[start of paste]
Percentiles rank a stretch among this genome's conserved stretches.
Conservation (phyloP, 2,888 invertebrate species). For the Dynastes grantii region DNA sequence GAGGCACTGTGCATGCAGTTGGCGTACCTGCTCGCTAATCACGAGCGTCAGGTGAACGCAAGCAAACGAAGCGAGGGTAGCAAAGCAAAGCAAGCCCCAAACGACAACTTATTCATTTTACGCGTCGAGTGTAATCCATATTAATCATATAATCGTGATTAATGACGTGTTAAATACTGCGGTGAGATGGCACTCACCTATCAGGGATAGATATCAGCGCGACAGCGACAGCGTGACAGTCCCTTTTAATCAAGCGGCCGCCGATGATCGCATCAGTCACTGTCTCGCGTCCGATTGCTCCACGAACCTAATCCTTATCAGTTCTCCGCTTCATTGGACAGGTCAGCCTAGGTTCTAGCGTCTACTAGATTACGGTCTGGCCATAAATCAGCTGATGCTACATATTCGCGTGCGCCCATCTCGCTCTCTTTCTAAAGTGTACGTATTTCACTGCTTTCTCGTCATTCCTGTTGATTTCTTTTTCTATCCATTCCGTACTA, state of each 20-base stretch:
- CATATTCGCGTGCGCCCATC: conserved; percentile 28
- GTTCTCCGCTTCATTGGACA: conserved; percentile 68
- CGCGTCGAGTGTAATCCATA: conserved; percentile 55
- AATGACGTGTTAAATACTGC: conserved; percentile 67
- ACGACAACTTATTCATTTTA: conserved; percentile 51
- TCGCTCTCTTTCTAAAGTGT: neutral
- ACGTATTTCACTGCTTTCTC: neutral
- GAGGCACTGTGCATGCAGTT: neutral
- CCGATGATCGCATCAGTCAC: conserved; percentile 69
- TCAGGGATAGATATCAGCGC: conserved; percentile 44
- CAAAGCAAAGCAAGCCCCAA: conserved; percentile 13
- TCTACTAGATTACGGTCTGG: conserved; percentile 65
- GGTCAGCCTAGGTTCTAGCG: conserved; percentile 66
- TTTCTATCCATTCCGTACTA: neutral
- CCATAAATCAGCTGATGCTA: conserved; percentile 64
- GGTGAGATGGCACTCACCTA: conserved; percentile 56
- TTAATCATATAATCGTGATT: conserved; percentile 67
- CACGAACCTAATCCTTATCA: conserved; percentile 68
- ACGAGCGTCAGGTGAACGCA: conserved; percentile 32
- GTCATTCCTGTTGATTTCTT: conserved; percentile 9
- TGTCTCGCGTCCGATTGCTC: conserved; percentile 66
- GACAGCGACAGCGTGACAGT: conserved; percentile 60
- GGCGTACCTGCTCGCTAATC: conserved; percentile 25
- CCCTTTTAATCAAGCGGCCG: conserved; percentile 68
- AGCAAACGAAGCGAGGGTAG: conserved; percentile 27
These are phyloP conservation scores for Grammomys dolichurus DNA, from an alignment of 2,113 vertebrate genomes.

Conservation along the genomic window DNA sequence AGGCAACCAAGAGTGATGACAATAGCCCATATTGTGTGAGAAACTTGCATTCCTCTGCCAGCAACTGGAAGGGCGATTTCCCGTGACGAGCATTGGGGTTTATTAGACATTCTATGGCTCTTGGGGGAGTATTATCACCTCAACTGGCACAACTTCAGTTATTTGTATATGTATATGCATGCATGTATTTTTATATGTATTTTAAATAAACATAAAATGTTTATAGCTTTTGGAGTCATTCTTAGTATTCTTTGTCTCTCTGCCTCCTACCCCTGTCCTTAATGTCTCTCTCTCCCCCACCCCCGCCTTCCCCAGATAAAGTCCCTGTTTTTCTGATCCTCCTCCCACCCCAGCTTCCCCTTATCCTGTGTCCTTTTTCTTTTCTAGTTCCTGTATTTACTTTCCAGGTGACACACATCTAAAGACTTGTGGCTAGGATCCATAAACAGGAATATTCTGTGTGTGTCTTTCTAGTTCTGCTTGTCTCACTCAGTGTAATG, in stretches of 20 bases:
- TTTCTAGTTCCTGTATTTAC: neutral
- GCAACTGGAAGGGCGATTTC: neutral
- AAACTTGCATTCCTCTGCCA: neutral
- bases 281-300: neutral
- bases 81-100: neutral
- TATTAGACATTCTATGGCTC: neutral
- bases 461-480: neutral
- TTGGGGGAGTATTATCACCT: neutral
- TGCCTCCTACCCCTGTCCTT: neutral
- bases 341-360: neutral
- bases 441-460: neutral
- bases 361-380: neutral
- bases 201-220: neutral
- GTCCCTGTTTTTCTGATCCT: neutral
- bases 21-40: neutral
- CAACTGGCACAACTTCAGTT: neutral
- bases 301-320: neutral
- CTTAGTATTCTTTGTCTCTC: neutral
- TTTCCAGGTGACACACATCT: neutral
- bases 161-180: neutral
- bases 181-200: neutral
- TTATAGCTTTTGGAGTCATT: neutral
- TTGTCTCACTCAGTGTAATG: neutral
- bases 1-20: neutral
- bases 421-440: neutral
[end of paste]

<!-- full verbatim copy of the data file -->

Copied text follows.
Percentiles rank a stretch among this genome's conserved stretches.
Conservation (phyloP, 2,888 invertebrate species). For the Dynastes grantii region DNA sequence GAGGCACTGTGCATGCAGTTGGCGTACCTGCTCGCTAATCACGAGCGTCAGGTGAACGCAAGCAAACGAAGCGAGGGTAGCAAAGCAAAGCAAGCCCCAAACGACAACTTATTCATTTTACGCGTCGAGTGTAATCCATATTAATCATATAATCGTGATTAATGACGTGTTAAATACTGCGGTGAGATGGCACTCACCTATCAGGGATAGATATCAGCGCGACAGCGACAGCGTGACAGTCCCTTTTAATCAAGCGGCCGCCGATGATCGCATCAGTCACTGTCTCGCGTCCGATTGCTCCACGAACCTAATCCTTATCAGTTCTCCGCTTCATTGGACAGGTCAGCCTAGGTTCTAGCGTCTACTAGATTACGGTCTGGCCATAAATCAGCTGATGCTACATATTCGCGTGCGCCCATCTCGCTCTCTTTCTAAAGTGTACGTATTTCACTGCTTTCTCGTCATTCCTGTTGATTTCTTTTTCTATCCATTCCGTACTA, state of each 20-base stretch:
- CATATTCGCGTGCGCCCATC: conserved; percentile 28
- GTTCTCCGCTTCATTGGACA: conserved; percentile 68
- CGCGTCGAGTGTAATCCATA: conserved; percentile 55
- AATGACGTGTTAAATACTGC: conserved; percentile 67
- ACGACAACTTATTCATTTTA: conserved; percentile 51
- TCGCTCTCTTTCTAAAGTGT: neutral
- ACGTATTTCACTGCTTTCTC: neutral
- GAGGCACTGTGCATGCAGTT: neutral
- CCGATGATCGCATCAGTCAC: conserved; percentile 69
- TCAGGGATAGATATCAGCGC: conserved; percentile 44
- CAAAGCAAAGCAAGCCCCAA: conserved; percentile 13
- TCTACTAGATTACGGTCTGG: conserved; percentile 65
- GGTCAGCCTAGGTTCTAGCG: conserved; percentile 66
- TTTCTATCCATTCCGTACTA: neutral
- CCATAAATCAGCTGATGCTA: conserved; percentile 64
- GGTGAGATGGCACTCACCTA: conserved; percentile 56
- TTAATCATATAATCGTGATT: conserved; percentile 67
- CACGAACCTAATCCTTATCA: conserved; percentile 68
- ACGAGCGTCAGGTGAACGCA: conserved; percentile 32
- GTCATTCCTGTTGATTTCTT: conserved; percentile 9
- TGTCTCGCGTCCGATTGCTC: conserved; percentile 66
- GACAGCGACAGCGTGACAGT: conserved; percentile 60
- GGCGTACCTGCTCGCTAATC: conserved; percentile 25
- CCCTTTTAATCAAGCGGCCG: conserved; percentile 68
- AGCAAACGAAGCGAGGGTAG: conserved; percentile 27
These are phyloP conservation scores for Grammomys dolichurus DNA, from an alignment of 2,113 vertebrate genomes.

Conservation along the genomic window DNA sequence AGGCAACCAAGAGTGATGACAATAGCCCATATTGTGTGAGAAACTTGCATTCCTCTGCCAGCAACTGGAAGGGCGATTTCCCGTGACGAGCATTGGGGTTTATTAGACATTCTATGGCTCTTGGGGGAGTATTATCACCTCAACTGGCACAACTTCAGTTATTTGTATATGTATATGCATGCATGTATTTTTATATGTATTTTAAATAAACATAAAATGTTTATAGCTTTTGGAGTCATTCTTAGTATTCTTTGTCTCTCTGCCTCCTACCCCTGTCCTTAATGTCTCTCTCTCCCCCACCCCCGCCTTCCCCAGATAAAGTCCCTGTTTTTCTGATCCTCCTCCCACCCCAGCTTCCCCTTATCCTGTGTCCTTTTTCTTTTCTAGTTCCTGTATTTACTTTCCAGGTGACACACATCTAAAGACTTGTGGCTAGGATCCATAAACAGGAATATTCTGTGTGTGTCTTTCTAGTTCTGCTTGTCTCACTCAGTGTAATG, in stretches of 20 bases:
- TTTCTAGTTCCTGTATTTAC: neutral
- GCAACTGGAAGGGCGATTTC: neutral
- AAACTTGCATTCCTCTGCCA: neutral
- bases 281-300: neutral
- bases 81-100: neutral
- TATTAGACATTCTATGGCTC: neutral
- bases 461-480: neutral
- TTGGGGGAGTATTATCACCT: neutral
- TGCCTCCTACCCCTGTCCTT: neutral
- bases 341-360: neutral
- bases 441-460: neutral
- bases 361-380: neutral
- bases 201-220: neutral
- GTCCCTGTTTTTCTGATCCT: neutral
- bases 21-40: neutral
- CAACTGGCACAACTTCAGTT: neutral
- bases 301-320: neutral
- CTTAGTATTCTTTGTCTCTC: neutral
- TTTCCAGGTGACACACATCT: neutral
- bases 161-180: neutral
- bases 181-200: neutral
- TTATAGCTTTTGGAGTCATT: neutral
- TTGTCTCACTCAGTGTAATG: neutral
- bases 1-20: neutral
- bases 421-440: neutral